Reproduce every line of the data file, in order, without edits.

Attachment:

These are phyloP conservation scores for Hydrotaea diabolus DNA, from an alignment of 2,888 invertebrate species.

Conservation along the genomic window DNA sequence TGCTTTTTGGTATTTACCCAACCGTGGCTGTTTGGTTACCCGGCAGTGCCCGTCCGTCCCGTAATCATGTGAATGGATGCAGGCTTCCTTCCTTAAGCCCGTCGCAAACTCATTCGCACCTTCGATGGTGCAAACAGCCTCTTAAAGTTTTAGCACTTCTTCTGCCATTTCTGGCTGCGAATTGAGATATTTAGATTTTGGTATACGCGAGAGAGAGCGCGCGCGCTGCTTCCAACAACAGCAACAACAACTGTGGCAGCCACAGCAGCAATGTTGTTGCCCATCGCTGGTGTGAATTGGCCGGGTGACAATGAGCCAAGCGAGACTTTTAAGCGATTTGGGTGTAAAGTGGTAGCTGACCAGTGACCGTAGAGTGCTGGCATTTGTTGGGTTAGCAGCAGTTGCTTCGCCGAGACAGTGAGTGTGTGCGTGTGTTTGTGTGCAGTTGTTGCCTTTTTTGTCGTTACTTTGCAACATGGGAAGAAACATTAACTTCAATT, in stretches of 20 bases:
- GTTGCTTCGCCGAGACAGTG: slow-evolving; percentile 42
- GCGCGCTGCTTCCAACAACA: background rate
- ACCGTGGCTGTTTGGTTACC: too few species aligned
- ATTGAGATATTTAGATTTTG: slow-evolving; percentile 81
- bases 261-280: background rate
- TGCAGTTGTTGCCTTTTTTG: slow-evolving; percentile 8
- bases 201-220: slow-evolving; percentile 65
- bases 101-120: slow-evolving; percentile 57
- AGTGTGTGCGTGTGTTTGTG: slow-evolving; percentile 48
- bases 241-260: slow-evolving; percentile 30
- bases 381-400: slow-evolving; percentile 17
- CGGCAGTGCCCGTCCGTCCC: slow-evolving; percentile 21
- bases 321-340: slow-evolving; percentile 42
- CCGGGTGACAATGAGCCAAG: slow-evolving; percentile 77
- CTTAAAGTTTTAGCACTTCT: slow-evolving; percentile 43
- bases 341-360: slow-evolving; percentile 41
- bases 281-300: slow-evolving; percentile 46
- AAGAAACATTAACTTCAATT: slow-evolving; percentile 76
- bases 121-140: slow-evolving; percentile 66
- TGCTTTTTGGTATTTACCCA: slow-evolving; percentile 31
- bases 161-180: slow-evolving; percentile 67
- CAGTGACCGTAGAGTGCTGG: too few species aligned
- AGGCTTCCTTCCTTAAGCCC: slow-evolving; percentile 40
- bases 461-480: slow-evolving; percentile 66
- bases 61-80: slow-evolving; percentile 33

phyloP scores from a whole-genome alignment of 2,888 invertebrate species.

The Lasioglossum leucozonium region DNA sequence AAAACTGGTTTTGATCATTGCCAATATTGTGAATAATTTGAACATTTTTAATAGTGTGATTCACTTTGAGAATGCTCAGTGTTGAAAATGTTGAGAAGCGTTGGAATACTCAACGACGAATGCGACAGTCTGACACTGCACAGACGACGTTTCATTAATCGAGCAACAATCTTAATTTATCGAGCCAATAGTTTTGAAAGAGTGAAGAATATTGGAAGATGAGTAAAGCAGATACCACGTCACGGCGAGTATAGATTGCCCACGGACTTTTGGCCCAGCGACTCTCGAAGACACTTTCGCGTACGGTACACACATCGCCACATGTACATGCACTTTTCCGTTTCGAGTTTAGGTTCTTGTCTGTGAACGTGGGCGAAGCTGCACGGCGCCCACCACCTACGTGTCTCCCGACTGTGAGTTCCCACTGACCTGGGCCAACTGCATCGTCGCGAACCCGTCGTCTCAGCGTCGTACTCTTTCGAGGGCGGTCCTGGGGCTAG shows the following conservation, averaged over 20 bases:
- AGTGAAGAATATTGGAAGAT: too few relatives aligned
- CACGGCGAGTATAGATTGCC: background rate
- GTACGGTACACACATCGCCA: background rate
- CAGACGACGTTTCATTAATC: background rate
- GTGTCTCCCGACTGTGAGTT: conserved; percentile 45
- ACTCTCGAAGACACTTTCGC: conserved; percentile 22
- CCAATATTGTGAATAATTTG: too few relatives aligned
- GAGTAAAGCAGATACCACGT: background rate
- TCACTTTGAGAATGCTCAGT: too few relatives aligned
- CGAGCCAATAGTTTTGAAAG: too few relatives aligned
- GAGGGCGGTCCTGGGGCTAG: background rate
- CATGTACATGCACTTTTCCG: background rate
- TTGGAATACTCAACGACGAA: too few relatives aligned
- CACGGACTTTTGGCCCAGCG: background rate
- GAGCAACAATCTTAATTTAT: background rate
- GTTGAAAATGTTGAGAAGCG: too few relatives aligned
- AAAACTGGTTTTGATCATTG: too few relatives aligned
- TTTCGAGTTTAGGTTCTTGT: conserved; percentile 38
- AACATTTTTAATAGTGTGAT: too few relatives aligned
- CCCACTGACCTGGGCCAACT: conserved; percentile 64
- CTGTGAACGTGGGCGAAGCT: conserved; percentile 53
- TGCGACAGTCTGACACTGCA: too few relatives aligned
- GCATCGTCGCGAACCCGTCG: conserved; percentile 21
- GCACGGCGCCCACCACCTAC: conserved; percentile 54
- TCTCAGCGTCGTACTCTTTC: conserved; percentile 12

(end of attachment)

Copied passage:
These are phyloP conservation scores for Hydrotaea diabolus DNA, from an alignment of 2,888 invertebrate species.

Conservation along the genomic window DNA sequence TGCTTTTTGGTATTTACCCAACCGTGGCTGTTTGGTTACCCGGCAGTGCCCGTCCGTCCCGTAATCATGTGAATGGATGCAGGCTTCCTTCCTTAAGCCCGTCGCAAACTCATTCGCACCTTCGATGGTGCAAACAGCCTCTTAAAGTTTTAGCACTTCTTCTGCCATTTCTGGCTGCGAATTGAGATATTTAGATTTTGGTATACGCGAGAGAGAGCGCGCGCGCTGCTTCCAACAACAGCAACAACAACTGTGGCAGCCACAGCAGCAATGTTGTTGCCCATCGCTGGTGTGAATTGGCCGGGTGACAATGAGCCAAGCGAGACTTTTAAGCGATTTGGGTGTAAAGTGGTAGCTGACCAGTGACCGTAGAGTGCTGGCATTTGTTGGGTTAGCAGCAGTTGCTTCGCCGAGACAGTGAGTGTGTGCGTGTGTTTGTGTGCAGTTGTTGCCTTTTTTGTCGTTACTTTGCAACATGGGAAGAAACATTAACTTCAATT, in stretches of 20 bases:
- GTTGCTTCGCCGAGACAGTG: slow-evolving; percentile 42
- GCGCGCTGCTTCCAACAACA: background rate
- ACCGTGGCTGTTTGGTTACC: too few species aligned
- ATTGAGATATTTAGATTTTG: slow-evolving; percentile 81
- bases 261-280: background rate
- TGCAGTTGTTGCCTTTTTTG: slow-evolving; percentile 8
- bases 201-220: slow-evolving; percentile 65
- bases 101-120: slow-evolving; percentile 57
- AGTGTGTGCGTGTGTTTGTG: slow-evolving; percentile 48
- bases 241-260: slow-evolving; percentile 30
- bases 381-400: slow-evolving; percentile 17
- CGGCAGTGCCCGTCCGTCCC: slow-evolving; percentile 21
- bases 321-340: slow-evolving; percentile 42
- CCGGGTGACAATGAGCCAAG: slow-evolving; percentile 77
- CTTAAAGTTTTAGCACTTCT: slow-evolving; percentile 43
- bases 341-360: slow-evolving; percentile 41
- bases 281-300: slow-evolving; percentile 46
- AAGAAACATTAACTTCAATT: slow-evolving; percentile 76
- bases 121-140: slow-evolving; percentile 66
- TGCTTTTTGGTATTTACCCA: slow-evolving; percentile 31
- bases 161-180: slow-evolving; percentile 67
- CAGTGACCGTAGAGTGCTGG: too few species aligned
- AGGCTTCCTTCCTTAAGCCC: slow-evolving; percentile 40
- bases 461-480: slow-evolving; percentile 66
- bases 61-80: slow-evolving; percentile 33

phyloP scores from a whole-genome alignment of 2,888 invertebrate species.

The Lasioglossum leucozonium region DNA sequence AAAACTGGTTTTGATCATTGCCAATATTGTGAATAATTTGAACATTTTTAATAGTGTGATTCACTTTGAGAATGCTCAGTGTTGAAAATGTTGAGAAGCGTTGGAATACTCAACGACGAATGCGACAGTCTGACACTGCACAGACGACGTTTCATTAATCGAGCAACAATCTTAATTTATCGAGCCAATAGTTTTGAAAGAGTGAAGAATATTGGAAGATGAGTAAAGCAGATACCACGTCACGGCGAGTATAGATTGCCCACGGACTTTTGGCCCAGCGACTCTCGAAGACACTTTCGCGTACGGTACACACATCGCCACATGTACATGCACTTTTCCGTTTCGAGTTTAGGTTCTTGTCTGTGAACGTGGGCGAAGCTGCACGGCGCCCACCACCTACGTGTCTCCCGACTGTGAGTTCCCACTGACCTGGGCCAACTGCATCGTCGCGAACCCGTCGTCTCAGCGTCGTACTCTTTCGAGGGCGGTCCTGGGGCTAG shows the following conservation, averaged over 20 bases:
- AGTGAAGAATATTGGAAGAT: too few relatives aligned
- CACGGCGAGTATAGATTGCC: background rate
- GTACGGTACACACATCGCCA: background rate
- CAGACGACGTTTCATTAATC: background rate
- GTGTCTCCCGACTGTGAGTT: conserved; percentile 45
- ACTCTCGAAGACACTTTCGC: conserved; percentile 22
- CCAATATTGTGAATAATTTG: too few relatives aligned
- GAGTAAAGCAGATACCACGT: background rate
- TCACTTTGAGAATGCTCAGT: too few relatives aligned
- CGAGCCAATAGTTTTGAAAG: too few relatives aligned
- GAGGGCGGTCCTGGGGCTAG: background rate
- CATGTACATGCACTTTTCCG: background rate
- TTGGAATACTCAACGACGAA: too few relatives aligned
- CACGGACTTTTGGCCCAGCG: background rate
- GAGCAACAATCTTAATTTAT: background rate
- GTTGAAAATGTTGAGAAGCG: too few relatives aligned
- AAAACTGGTTTTGATCATTG: too few relatives aligned
- TTTCGAGTTTAGGTTCTTGT: conserved; percentile 38
- AACATTTTTAATAGTGTGAT: too few relatives aligned
- CCCACTGACCTGGGCCAACT: conserved; percentile 64
- CTGTGAACGTGGGCGAAGCT: conserved; percentile 53
- TGCGACAGTCTGACACTGCA: too few relatives aligned
- GCATCGTCGCGAACCCGTCG: conserved; percentile 21
- GCACGGCGCCCACCACCTAC: conserved; percentile 54
- TCTCAGCGTCGTACTCTTTC: conserved; percentile 12